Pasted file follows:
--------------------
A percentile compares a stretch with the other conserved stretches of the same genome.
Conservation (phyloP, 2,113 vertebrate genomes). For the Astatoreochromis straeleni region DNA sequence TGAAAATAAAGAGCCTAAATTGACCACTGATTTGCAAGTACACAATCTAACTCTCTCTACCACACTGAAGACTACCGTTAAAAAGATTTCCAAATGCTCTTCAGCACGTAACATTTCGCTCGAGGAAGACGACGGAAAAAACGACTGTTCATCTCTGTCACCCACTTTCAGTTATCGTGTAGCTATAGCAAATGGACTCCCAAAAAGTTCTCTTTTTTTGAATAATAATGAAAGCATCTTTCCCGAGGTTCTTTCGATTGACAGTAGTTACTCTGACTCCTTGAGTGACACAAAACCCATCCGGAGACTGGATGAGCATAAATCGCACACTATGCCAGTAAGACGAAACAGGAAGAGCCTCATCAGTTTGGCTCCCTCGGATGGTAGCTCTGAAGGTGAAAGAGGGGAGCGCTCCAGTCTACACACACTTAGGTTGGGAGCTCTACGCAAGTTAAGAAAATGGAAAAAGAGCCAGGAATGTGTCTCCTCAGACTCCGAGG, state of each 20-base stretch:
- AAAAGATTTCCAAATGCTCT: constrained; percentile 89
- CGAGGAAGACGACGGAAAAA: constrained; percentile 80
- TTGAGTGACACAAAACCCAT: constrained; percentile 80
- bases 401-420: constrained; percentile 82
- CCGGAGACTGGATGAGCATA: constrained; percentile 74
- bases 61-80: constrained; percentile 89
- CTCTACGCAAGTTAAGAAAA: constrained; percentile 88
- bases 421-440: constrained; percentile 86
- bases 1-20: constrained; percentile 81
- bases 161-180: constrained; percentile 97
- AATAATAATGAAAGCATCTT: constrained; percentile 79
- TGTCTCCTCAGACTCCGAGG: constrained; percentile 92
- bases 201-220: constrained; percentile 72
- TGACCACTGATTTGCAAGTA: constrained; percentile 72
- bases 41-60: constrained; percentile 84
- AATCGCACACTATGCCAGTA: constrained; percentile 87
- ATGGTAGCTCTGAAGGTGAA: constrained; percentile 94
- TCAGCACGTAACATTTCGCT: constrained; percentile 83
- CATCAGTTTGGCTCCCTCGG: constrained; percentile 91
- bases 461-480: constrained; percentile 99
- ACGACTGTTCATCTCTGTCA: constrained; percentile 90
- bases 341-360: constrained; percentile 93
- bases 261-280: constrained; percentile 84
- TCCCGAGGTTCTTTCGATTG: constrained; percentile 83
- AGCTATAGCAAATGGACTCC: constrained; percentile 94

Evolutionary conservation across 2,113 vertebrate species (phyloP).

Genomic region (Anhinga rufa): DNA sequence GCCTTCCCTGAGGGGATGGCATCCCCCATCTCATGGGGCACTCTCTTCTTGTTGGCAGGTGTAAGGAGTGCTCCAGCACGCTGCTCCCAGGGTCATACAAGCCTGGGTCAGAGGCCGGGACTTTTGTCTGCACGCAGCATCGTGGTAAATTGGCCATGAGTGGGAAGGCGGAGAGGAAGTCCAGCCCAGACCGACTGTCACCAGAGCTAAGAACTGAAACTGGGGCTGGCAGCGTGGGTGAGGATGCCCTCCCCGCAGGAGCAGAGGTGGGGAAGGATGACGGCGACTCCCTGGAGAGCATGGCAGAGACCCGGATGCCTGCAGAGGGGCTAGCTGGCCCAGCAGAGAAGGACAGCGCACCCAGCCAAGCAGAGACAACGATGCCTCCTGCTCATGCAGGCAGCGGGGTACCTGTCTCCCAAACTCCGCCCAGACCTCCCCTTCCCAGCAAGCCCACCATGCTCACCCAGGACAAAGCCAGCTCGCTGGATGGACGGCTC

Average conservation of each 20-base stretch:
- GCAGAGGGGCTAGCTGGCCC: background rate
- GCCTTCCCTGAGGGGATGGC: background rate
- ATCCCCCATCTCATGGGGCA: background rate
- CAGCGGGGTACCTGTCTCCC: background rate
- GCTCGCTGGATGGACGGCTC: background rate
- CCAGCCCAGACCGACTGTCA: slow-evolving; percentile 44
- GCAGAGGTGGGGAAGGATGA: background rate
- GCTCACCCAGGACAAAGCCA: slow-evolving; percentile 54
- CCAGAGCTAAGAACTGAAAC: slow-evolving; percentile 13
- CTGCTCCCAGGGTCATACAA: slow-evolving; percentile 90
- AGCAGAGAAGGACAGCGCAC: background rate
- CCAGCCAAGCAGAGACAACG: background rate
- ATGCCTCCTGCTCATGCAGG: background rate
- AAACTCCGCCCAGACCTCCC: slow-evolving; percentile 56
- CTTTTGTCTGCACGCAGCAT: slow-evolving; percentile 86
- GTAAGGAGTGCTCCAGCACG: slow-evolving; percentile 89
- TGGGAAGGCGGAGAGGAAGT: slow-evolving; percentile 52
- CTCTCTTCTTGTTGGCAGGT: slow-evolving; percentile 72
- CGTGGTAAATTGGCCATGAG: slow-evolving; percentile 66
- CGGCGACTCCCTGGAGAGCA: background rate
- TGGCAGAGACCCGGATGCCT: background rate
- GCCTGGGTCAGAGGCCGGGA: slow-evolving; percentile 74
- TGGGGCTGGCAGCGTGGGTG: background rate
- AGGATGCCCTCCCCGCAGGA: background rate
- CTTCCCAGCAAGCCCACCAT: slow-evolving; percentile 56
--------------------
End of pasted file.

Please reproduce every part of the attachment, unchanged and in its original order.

A percentile compares a stretch with the other conserved stretches of the same genome.
Conservation (phyloP, 2,113 vertebrate genomes). For the Astatoreochromis straeleni region DNA sequence TGAAAATAAAGAGCCTAAATTGACCACTGATTTGCAAGTACACAATCTAACTCTCTCTACCACACTGAAGACTACCGTTAAAAAGATTTCCAAATGCTCTTCAGCACGTAACATTTCGCTCGAGGAAGACGACGGAAAAAACGACTGTTCATCTCTGTCACCCACTTTCAGTTATCGTGTAGCTATAGCAAATGGACTCCCAAAAAGTTCTCTTTTTTTGAATAATAATGAAAGCATCTTTCCCGAGGTTCTTTCGATTGACAGTAGTTACTCTGACTCCTTGAGTGACACAAAACCCATCCGGAGACTGGATGAGCATAAATCGCACACTATGCCAGTAAGACGAAACAGGAAGAGCCTCATCAGTTTGGCTCCCTCGGATGGTAGCTCTGAAGGTGAAAGAGGGGAGCGCTCCAGTCTACACACACTTAGGTTGGGAGCTCTACGCAAGTTAAGAAAATGGAAAAAGAGCCAGGAATGTGTCTCCTCAGACTCCGAGG, state of each 20-base stretch:
- AAAAGATTTCCAAATGCTCT: constrained; percentile 89
- CGAGGAAGACGACGGAAAAA: constrained; percentile 80
- TTGAGTGACACAAAACCCAT: constrained; percentile 80
- bases 401-420: constrained; percentile 82
- CCGGAGACTGGATGAGCATA: constrained; percentile 74
- bases 61-80: constrained; percentile 89
- CTCTACGCAAGTTAAGAAAA: constrained; percentile 88
- bases 421-440: constrained; percentile 86
- bases 1-20: constrained; percentile 81
- bases 161-180: constrained; percentile 97
- AATAATAATGAAAGCATCTT: constrained; percentile 79
- TGTCTCCTCAGACTCCGAGG: constrained; percentile 92
- bases 201-220: constrained; percentile 72
- TGACCACTGATTTGCAAGTA: constrained; percentile 72
- bases 41-60: constrained; percentile 84
- AATCGCACACTATGCCAGTA: constrained; percentile 87
- ATGGTAGCTCTGAAGGTGAA: constrained; percentile 94
- TCAGCACGTAACATTTCGCT: constrained; percentile 83
- CATCAGTTTGGCTCCCTCGG: constrained; percentile 91
- bases 461-480: constrained; percentile 99
- ACGACTGTTCATCTCTGTCA: constrained; percentile 90
- bases 341-360: constrained; percentile 93
- bases 261-280: constrained; percentile 84
- TCCCGAGGTTCTTTCGATTG: constrained; percentile 83
- AGCTATAGCAAATGGACTCC: constrained; percentile 94

Evolutionary conservation across 2,113 vertebrate species (phyloP).

Genomic region (Anhinga rufa): DNA sequence GCCTTCCCTGAGGGGATGGCATCCCCCATCTCATGGGGCACTCTCTTCTTGTTGGCAGGTGTAAGGAGTGCTCCAGCACGCTGCTCCCAGGGTCATACAAGCCTGGGTCAGAGGCCGGGACTTTTGTCTGCACGCAGCATCGTGGTAAATTGGCCATGAGTGGGAAGGCGGAGAGGAAGTCCAGCCCAGACCGACTGTCACCAGAGCTAAGAACTGAAACTGGGGCTGGCAGCGTGGGTGAGGATGCCCTCCCCGCAGGAGCAGAGGTGGGGAAGGATGACGGCGACTCCCTGGAGAGCATGGCAGAGACCCGGATGCCTGCAGAGGGGCTAGCTGGCCCAGCAGAGAAGGACAGCGCACCCAGCCAAGCAGAGACAACGATGCCTCCTGCTCATGCAGGCAGCGGGGTACCTGTCTCCCAAACTCCGCCCAGACCTCCCCTTCCCAGCAAGCCCACCATGCTCACCCAGGACAAAGCCAGCTCGCTGGATGGACGGCTC

Average conservation of each 20-base stretch:
- GCAGAGGGGCTAGCTGGCCC: background rate
- GCCTTCCCTGAGGGGATGGC: background rate
- ATCCCCCATCTCATGGGGCA: background rate
- CAGCGGGGTACCTGTCTCCC: background rate
- GCTCGCTGGATGGACGGCTC: background rate
- CCAGCCCAGACCGACTGTCA: slow-evolving; percentile 44
- GCAGAGGTGGGGAAGGATGA: background rate
- GCTCACCCAGGACAAAGCCA: slow-evolving; percentile 54
- CCAGAGCTAAGAACTGAAAC: slow-evolving; percentile 13
- CTGCTCCCAGGGTCATACAA: slow-evolving; percentile 90
- AGCAGAGAAGGACAGCGCAC: background rate
- CCAGCCAAGCAGAGACAACG: background rate
- ATGCCTCCTGCTCATGCAGG: background rate
- AAACTCCGCCCAGACCTCCC: slow-evolving; percentile 56
- CTTTTGTCTGCACGCAGCAT: slow-evolving; percentile 86
- GTAAGGAGTGCTCCAGCACG: slow-evolving; percentile 89
- TGGGAAGGCGGAGAGGAAGT: slow-evolving; percentile 52
- CTCTCTTCTTGTTGGCAGGT: slow-evolving; percentile 72
- CGTGGTAAATTGGCCATGAG: slow-evolving; percentile 66
- CGGCGACTCCCTGGAGAGCA: background rate
- TGGCAGAGACCCGGATGCCT: background rate
- GCCTGGGTCAGAGGCCGGGA: slow-evolving; percentile 74
- TGGGGCTGGCAGCGTGGGTG: background rate
- AGGATGCCCTCCCCGCAGGA: background rate
- CTTCCCAGCAAGCCCACCAT: slow-evolving; percentile 56